Fails the BS test to me
Records of whistle-blower leaks seized during raid of investigative reporter linked to her husband who was convicted of resisting arrest. I dunno if resisting arrest is a felony in Maryland (the state has strange laws, include "common law misdemeanors" which are felonies under federal law (because the punishment is utterly up to the judge, a day of probation vs. life in prison)... but the Fourth amendments's requirement that for a residence the search warrant include a description of the property to be seized is still in effect.
isn't there court precedent that if something incriminating is in "plain view" then it's probable cause for arrest?
So if, for example, you call the police for a domestic disturbance and while in your home in response to the call, they see a pile of coke on your table they can arrest you for it?
Does that hold true while executing a search warrant? Even if the search warrant is for something else, if they see something incriminating in another way while conducting the search can they arrest you for it?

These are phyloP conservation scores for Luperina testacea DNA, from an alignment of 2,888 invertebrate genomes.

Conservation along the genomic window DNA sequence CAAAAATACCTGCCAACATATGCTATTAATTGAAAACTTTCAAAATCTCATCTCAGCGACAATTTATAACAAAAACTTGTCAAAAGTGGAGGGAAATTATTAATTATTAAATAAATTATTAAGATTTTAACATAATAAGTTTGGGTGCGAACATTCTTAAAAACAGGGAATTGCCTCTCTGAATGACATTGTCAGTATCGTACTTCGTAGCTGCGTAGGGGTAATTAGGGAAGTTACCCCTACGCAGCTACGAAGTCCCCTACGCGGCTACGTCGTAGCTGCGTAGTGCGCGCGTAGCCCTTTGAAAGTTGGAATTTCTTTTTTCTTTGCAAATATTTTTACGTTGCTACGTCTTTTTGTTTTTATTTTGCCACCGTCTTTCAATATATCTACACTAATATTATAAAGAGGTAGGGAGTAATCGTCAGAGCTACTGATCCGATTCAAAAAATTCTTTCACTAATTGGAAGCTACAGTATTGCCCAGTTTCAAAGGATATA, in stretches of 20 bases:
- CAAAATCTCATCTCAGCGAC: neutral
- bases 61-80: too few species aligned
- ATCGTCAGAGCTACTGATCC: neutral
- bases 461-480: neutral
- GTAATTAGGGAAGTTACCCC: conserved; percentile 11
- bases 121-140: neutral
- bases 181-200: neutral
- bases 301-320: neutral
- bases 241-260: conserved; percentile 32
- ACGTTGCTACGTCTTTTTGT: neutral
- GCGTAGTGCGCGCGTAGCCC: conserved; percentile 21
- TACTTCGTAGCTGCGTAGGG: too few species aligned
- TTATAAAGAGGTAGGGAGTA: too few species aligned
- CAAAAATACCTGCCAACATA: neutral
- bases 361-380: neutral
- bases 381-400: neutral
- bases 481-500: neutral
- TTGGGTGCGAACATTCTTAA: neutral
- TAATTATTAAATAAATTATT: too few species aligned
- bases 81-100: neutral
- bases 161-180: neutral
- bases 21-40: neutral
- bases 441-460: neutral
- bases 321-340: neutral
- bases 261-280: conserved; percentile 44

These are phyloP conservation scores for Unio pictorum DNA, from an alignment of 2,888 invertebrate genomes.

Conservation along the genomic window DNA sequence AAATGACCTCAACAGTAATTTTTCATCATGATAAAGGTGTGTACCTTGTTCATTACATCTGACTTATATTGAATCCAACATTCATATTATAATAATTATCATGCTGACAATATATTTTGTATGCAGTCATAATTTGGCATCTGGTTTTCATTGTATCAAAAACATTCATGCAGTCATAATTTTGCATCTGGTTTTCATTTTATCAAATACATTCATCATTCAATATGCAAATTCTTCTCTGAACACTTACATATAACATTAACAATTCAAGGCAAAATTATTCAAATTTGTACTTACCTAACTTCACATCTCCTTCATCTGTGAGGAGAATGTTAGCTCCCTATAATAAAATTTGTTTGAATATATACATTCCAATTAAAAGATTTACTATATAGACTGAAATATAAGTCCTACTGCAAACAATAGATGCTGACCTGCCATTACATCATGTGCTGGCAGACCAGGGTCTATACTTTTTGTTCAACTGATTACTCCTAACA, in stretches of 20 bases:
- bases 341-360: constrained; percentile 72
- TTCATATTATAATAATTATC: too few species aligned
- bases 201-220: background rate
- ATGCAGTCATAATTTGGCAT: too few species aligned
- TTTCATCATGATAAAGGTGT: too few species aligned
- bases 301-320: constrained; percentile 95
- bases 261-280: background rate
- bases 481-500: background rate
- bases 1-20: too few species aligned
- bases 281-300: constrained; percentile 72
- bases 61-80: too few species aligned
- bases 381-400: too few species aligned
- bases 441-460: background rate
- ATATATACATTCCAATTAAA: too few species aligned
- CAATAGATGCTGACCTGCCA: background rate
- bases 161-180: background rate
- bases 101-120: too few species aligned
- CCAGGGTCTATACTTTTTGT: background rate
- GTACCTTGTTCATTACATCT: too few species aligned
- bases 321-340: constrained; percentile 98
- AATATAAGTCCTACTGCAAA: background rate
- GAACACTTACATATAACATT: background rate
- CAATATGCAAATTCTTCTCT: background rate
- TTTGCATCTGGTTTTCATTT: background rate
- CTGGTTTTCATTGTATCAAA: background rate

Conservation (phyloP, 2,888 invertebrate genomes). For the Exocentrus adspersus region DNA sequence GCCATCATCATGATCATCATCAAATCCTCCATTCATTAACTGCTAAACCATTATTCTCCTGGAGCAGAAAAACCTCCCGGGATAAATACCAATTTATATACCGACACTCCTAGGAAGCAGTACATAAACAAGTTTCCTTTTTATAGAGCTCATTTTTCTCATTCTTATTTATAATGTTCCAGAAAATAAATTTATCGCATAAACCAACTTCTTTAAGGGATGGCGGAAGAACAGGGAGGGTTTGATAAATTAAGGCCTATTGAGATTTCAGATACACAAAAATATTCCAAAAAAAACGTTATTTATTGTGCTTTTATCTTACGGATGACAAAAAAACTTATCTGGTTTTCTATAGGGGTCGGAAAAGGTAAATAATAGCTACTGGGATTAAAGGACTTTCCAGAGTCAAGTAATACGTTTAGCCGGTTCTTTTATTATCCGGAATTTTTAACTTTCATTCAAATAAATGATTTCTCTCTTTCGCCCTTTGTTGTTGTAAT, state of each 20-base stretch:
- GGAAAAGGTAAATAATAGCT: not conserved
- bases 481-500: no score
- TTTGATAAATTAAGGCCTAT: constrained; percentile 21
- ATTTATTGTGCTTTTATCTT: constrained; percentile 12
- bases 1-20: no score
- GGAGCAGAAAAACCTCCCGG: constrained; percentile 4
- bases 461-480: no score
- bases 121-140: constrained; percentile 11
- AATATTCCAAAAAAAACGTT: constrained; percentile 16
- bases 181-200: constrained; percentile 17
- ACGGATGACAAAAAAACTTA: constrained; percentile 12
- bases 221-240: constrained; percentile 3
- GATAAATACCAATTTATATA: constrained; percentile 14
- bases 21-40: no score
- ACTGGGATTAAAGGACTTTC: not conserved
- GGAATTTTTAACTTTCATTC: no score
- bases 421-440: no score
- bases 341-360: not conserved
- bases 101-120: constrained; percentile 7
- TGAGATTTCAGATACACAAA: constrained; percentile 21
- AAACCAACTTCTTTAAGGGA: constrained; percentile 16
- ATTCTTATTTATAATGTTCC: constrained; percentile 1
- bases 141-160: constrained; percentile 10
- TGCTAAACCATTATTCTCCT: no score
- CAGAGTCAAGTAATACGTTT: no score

My guess is that's what they'll claim. I saw a story that says some of the documents they seized were marked as low level classified (Law Enforcement Eyes Only, or Government Use Only type stuff). My guess is they'll claim that those markings provided probable cause to seize them, even though that's not what they were ostensibly there to search for.
With my tin foil hat on, I would imagine the gun thing was just a pretense and the documents (including documents that identified the journalists sources) were what they were really there for to begin with, but the markings and probable cause will be their cover.
Or am I misunderstanding the case law here? I'm no lawyer. I don't even play one on TV.
Posted by: Sailorcurt at October 27, 2013 06:04 AM